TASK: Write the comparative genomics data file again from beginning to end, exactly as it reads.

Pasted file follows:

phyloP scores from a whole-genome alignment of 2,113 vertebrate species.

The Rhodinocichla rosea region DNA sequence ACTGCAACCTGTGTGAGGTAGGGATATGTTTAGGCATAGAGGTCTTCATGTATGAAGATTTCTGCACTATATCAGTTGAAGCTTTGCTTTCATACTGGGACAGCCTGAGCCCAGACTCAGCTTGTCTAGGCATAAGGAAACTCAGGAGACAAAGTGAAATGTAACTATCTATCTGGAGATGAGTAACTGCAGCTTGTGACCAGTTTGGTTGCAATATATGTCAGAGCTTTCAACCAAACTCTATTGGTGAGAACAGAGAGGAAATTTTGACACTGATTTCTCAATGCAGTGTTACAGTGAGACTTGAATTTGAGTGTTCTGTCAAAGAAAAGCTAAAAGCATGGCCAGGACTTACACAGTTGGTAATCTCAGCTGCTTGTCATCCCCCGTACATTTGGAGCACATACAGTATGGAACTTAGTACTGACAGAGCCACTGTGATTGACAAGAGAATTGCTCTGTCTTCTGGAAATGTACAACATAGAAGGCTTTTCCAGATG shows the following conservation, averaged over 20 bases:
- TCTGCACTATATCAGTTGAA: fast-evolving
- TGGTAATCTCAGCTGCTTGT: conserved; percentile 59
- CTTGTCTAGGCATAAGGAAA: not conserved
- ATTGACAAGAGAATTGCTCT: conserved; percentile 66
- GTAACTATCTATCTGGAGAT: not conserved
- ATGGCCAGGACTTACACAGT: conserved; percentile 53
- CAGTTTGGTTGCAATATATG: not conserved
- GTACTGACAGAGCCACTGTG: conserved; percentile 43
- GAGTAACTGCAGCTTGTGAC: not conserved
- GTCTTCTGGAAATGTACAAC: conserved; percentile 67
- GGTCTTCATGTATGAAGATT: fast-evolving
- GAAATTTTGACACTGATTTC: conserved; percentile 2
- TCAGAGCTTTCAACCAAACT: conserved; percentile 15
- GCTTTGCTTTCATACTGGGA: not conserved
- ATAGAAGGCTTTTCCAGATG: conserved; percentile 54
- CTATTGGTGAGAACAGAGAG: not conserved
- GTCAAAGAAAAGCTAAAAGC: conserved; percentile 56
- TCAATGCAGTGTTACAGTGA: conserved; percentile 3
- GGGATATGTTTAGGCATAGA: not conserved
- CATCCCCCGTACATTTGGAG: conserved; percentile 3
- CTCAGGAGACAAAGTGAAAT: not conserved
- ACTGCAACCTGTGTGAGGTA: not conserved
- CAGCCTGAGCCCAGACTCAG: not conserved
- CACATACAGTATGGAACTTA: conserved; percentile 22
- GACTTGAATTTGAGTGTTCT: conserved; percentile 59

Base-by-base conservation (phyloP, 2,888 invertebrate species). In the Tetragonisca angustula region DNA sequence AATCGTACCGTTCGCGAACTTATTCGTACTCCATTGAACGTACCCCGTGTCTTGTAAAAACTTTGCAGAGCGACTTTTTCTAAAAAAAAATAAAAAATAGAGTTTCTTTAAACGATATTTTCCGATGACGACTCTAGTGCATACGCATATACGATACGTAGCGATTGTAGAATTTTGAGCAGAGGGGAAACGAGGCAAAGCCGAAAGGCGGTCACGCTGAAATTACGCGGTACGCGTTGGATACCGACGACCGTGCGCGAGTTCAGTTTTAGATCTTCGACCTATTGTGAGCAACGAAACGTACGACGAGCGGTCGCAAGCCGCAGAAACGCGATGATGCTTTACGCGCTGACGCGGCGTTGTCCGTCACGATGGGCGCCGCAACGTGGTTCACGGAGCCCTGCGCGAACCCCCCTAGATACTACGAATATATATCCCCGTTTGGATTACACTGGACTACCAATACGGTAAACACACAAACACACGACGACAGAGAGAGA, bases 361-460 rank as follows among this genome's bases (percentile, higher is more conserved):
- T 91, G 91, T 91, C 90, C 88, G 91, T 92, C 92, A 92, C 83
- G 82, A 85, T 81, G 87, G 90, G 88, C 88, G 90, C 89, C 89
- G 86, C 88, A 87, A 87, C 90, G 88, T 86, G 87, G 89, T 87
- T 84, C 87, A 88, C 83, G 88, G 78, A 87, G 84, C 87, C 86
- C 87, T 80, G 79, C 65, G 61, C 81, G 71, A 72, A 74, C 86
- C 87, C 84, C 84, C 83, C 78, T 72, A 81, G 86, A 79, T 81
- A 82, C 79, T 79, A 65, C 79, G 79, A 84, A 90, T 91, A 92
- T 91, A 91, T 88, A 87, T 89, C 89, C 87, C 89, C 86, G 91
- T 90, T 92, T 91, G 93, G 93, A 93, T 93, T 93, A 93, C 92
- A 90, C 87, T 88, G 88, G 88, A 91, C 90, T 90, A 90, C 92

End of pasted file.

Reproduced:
phyloP scores from a whole-genome alignment of 2,113 vertebrate species.

The Rhodinocichla rosea region DNA sequence ACTGCAACCTGTGTGAGGTAGGGATATGTTTAGGCATAGAGGTCTTCATGTATGAAGATTTCTGCACTATATCAGTTGAAGCTTTGCTTTCATACTGGGACAGCCTGAGCCCAGACTCAGCTTGTCTAGGCATAAGGAAACTCAGGAGACAAAGTGAAATGTAACTATCTATCTGGAGATGAGTAACTGCAGCTTGTGACCAGTTTGGTTGCAATATATGTCAGAGCTTTCAACCAAACTCTATTGGTGAGAACAGAGAGGAAATTTTGACACTGATTTCTCAATGCAGTGTTACAGTGAGACTTGAATTTGAGTGTTCTGTCAAAGAAAAGCTAAAAGCATGGCCAGGACTTACACAGTTGGTAATCTCAGCTGCTTGTCATCCCCCGTACATTTGGAGCACATACAGTATGGAACTTAGTACTGACAGAGCCACTGTGATTGACAAGAGAATTGCTCTGTCTTCTGGAAATGTACAACATAGAAGGCTTTTCCAGATG shows the following conservation, averaged over 20 bases:
- TCTGCACTATATCAGTTGAA: fast-evolving
- TGGTAATCTCAGCTGCTTGT: conserved; percentile 59
- CTTGTCTAGGCATAAGGAAA: not conserved
- ATTGACAAGAGAATTGCTCT: conserved; percentile 66
- GTAACTATCTATCTGGAGAT: not conserved
- ATGGCCAGGACTTACACAGT: conserved; percentile 53
- CAGTTTGGTTGCAATATATG: not conserved
- GTACTGACAGAGCCACTGTG: conserved; percentile 43
- GAGTAACTGCAGCTTGTGAC: not conserved
- GTCTTCTGGAAATGTACAAC: conserved; percentile 67
- GGTCTTCATGTATGAAGATT: fast-evolving
- GAAATTTTGACACTGATTTC: conserved; percentile 2
- TCAGAGCTTTCAACCAAACT: conserved; percentile 15
- GCTTTGCTTTCATACTGGGA: not conserved
- ATAGAAGGCTTTTCCAGATG: conserved; percentile 54
- CTATTGGTGAGAACAGAGAG: not conserved
- GTCAAAGAAAAGCTAAAAGC: conserved; percentile 56
- TCAATGCAGTGTTACAGTGA: conserved; percentile 3
- GGGATATGTTTAGGCATAGA: not conserved
- CATCCCCCGTACATTTGGAG: conserved; percentile 3
- CTCAGGAGACAAAGTGAAAT: not conserved
- ACTGCAACCTGTGTGAGGTA: not conserved
- CAGCCTGAGCCCAGACTCAG: not conserved
- CACATACAGTATGGAACTTA: conserved; percentile 22
- GACTTGAATTTGAGTGTTCT: conserved; percentile 59

Base-by-base conservation (phyloP, 2,888 invertebrate species). In the Tetragonisca angustula region DNA sequence AATCGTACCGTTCGCGAACTTATTCGTACTCCATTGAACGTACCCCGTGTCTTGTAAAAACTTTGCAGAGCGACTTTTTCTAAAAAAAAATAAAAAATAGAGTTTCTTTAAACGATATTTTCCGATGACGACTCTAGTGCATACGCATATACGATACGTAGCGATTGTAGAATTTTGAGCAGAGGGGAAACGAGGCAAAGCCGAAAGGCGGTCACGCTGAAATTACGCGGTACGCGTTGGATACCGACGACCGTGCGCGAGTTCAGTTTTAGATCTTCGACCTATTGTGAGCAACGAAACGTACGACGAGCGGTCGCAAGCCGCAGAAACGCGATGATGCTTTACGCGCTGACGCGGCGTTGTCCGTCACGATGGGCGCCGCAACGTGGTTCACGGAGCCCTGCGCGAACCCCCCTAGATACTACGAATATATATCCCCGTTTGGATTACACTGGACTACCAATACGGTAAACACACAAACACACGACGACAGAGAGAGA, bases 361-460 rank as follows among this genome's bases (percentile, higher is more conserved):
- T 91, G 91, T 91, C 90, C 88, G 91, T 92, C 92, A 92, C 83
- G 82, A 85, T 81, G 87, G 90, G 88, C 88, G 90, C 89, C 89
- G 86, C 88, A 87, A 87, C 90, G 88, T 86, G 87, G 89, T 87
- T 84, C 87, A 88, C 83, G 88, G 78, A 87, G 84, C 87, C 86
- C 87, T 80, G 79, C 65, G 61, C 81, G 71, A 72, A 74, C 86
- C 87, C 84, C 84, C 83, C 78, T 72, A 81, G 86, A 79, T 81
- A 82, C 79, T 79, A 65, C 79, G 79, A 84, A 90, T 91, A 92
- T 91, A 91, T 88, A 87, T 89, C 89, C 87, C 89, C 86, G 91
- T 90, T 92, T 91, G 93, G 93, A 93, T 93, T 93, A 93, C 92
- A 90, C 87, T 88, G 88, G 88, A 91, C 90, T 90, A 90, C 92